Climbing the Mountain: Or, Life as a Black Founder in Tech
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quite match up to Tristan’s or Rob Reffkin’s—who both tout MBAs and Wall Street beginnings—and I’m not super-connected on Sand Hill Road, I can tell anyone with great confidence that I am more than capable of making the climb up Everest. I’ve been climbing all my life, actually.
I earned more than 25 academic scholarships to become the first in my immediate family to graduate from college after growing up in a single-parent home with two older brothers. During many of those years, we lived in cramped apartments and on food stamps. Since then, I’ve worked at highly reputable organizations during high profile, high-pressure situations in sports (Texas Longhorns), politics (Department of Homeland Security), fashion (creating SXSW’s style program), business (advised FedEx, Kimberly-Clark, among others), and tech (Bazaarvoice), often being the lone black person in the room.
So what I have is the experience of climbing up life—not just technology—as a pioneer and disruptive thinker. The risk of entrepreneurship is something I can handle, because my life has been all about making the most of limited opportunities to get to places no one around me had been before.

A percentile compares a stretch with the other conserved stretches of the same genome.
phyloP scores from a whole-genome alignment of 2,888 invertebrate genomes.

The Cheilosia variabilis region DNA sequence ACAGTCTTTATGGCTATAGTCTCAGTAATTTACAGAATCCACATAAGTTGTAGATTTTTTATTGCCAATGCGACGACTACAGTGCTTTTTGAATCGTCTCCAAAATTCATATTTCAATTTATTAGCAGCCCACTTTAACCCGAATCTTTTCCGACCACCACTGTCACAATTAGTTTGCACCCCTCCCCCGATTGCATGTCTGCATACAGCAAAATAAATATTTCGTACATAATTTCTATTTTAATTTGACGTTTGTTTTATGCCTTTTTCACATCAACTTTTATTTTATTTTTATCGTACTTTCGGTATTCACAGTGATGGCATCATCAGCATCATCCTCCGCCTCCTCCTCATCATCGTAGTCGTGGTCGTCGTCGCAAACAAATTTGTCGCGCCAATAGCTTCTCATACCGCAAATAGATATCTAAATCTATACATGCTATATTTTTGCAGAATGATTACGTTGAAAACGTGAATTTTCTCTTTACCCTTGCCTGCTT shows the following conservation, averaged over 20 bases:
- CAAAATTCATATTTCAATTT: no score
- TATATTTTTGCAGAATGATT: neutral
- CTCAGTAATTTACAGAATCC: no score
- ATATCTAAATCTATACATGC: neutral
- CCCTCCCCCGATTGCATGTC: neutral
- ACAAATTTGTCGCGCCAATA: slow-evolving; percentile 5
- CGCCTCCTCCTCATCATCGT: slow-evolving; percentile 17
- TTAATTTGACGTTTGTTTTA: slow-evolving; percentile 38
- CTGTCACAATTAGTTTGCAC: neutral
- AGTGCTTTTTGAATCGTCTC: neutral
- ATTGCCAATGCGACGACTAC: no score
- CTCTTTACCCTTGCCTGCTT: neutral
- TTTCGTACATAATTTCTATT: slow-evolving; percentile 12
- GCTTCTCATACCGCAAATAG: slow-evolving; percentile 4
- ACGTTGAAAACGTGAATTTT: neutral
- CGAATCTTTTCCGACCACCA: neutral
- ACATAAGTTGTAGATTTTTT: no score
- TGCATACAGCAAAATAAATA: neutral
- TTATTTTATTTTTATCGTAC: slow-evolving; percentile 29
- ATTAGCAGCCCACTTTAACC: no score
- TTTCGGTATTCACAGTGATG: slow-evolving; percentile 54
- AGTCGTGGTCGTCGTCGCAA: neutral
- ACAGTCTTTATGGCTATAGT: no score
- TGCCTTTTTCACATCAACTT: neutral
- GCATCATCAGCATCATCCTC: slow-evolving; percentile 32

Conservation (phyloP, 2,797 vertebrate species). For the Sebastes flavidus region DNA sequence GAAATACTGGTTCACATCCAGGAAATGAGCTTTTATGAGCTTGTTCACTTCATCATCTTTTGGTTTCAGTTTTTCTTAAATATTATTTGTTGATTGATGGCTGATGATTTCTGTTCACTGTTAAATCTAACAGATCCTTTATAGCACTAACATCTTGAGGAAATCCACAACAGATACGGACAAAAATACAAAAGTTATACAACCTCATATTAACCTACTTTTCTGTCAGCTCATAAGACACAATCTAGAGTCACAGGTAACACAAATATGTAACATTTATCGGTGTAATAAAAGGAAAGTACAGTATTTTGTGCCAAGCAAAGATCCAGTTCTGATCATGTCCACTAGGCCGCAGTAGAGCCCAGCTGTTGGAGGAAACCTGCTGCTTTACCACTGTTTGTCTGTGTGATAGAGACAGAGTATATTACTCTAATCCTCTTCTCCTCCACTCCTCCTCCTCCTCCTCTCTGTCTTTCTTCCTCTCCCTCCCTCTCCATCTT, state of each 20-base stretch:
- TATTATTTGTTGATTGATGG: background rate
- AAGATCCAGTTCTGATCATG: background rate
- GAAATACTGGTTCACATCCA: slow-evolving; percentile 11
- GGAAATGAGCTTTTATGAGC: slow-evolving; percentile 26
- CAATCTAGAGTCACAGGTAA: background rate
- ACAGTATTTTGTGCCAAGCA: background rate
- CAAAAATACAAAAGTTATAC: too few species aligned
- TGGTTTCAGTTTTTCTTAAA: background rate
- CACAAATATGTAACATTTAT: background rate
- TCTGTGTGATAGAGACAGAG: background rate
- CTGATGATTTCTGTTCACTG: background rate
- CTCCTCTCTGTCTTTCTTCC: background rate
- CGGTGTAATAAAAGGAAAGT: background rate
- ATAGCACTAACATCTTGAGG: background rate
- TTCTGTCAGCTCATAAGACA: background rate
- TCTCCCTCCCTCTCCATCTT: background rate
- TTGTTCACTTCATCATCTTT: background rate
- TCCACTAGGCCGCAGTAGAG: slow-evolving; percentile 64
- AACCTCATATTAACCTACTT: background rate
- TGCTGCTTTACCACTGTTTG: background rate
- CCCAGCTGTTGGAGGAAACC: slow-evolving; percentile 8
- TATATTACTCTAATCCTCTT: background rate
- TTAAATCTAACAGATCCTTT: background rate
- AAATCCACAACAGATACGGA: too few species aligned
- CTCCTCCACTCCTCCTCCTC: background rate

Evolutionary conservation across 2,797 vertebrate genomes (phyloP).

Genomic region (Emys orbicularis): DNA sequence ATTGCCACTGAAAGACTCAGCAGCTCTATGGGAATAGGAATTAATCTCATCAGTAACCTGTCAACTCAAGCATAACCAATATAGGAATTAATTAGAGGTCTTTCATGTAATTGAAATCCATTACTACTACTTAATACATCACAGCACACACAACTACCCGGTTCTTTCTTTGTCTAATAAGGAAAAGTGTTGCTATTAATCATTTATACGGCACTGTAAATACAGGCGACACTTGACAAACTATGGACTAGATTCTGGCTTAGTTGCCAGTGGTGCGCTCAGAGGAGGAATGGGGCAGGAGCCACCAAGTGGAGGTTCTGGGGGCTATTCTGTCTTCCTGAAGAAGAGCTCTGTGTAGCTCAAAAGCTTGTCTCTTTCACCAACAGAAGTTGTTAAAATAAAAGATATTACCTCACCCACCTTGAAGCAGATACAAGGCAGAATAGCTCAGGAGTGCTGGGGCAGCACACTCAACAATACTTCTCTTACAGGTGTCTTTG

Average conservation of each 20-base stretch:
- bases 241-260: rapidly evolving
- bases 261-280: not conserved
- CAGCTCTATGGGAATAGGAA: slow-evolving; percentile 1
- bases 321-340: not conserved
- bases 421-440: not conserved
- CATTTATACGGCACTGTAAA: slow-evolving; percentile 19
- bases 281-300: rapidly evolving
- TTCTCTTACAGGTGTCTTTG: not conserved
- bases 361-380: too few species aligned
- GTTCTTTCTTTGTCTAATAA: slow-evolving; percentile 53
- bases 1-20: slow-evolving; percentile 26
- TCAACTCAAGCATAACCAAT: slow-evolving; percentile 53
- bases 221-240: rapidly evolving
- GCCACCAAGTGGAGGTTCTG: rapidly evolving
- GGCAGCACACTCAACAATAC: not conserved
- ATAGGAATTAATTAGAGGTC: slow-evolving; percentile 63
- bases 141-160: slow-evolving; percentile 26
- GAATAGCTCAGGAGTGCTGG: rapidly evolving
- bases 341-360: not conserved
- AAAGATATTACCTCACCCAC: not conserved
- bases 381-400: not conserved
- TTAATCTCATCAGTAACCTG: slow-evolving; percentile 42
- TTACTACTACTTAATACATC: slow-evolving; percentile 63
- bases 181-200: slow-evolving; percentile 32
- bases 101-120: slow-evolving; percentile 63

As a tech founder, there’s an order to things: First you lose your free time and sleep, then you lose your good credit and savings, then you lose some friends and maybe your husband or wife—and if things don’t work out, you’ll lose money and your reputation. Most importantly, entrepreneurship can make you lose the most important thing you have: your perspective on the world and your place in it. For blacks in tech, this last part can be the hardest as you can be subtly forced to not identify as being black in order to assimilate into the industry around you, an industry that doesn’t look like you or have the benefit of experience to believe in you.
I can say this from experience because I have lost sleep, maxed out credit cards, borrowed money from friends, and done consulting gigs on the side to pay company expenses. Most achingly, I’ve lost friends and a wife in the process of running this startup. Now, as I’m fundraising for our first institutional round, I can sense that I’m at a crossroads of needing to not be black, too. I’m not supposed to say this because saying so is to imply that I’m not spending enough of my mental energy and time focusing on my business and being “undeniable,” which is just another way of trying to make me not realize what’s really happening.
Despite these truths, my goal now is to make the experience of building Localeur a valuable one, personally and financially, for myself, my investors, and the people who will follow in my path despite the sleepless nights, stress, rejection, confusion, bias, heartbreak, migraines, and self-doubt.
And I’d like to do all of this while not losing my perspective and sense of (black) self on the climb up the mountain, sherpa-style.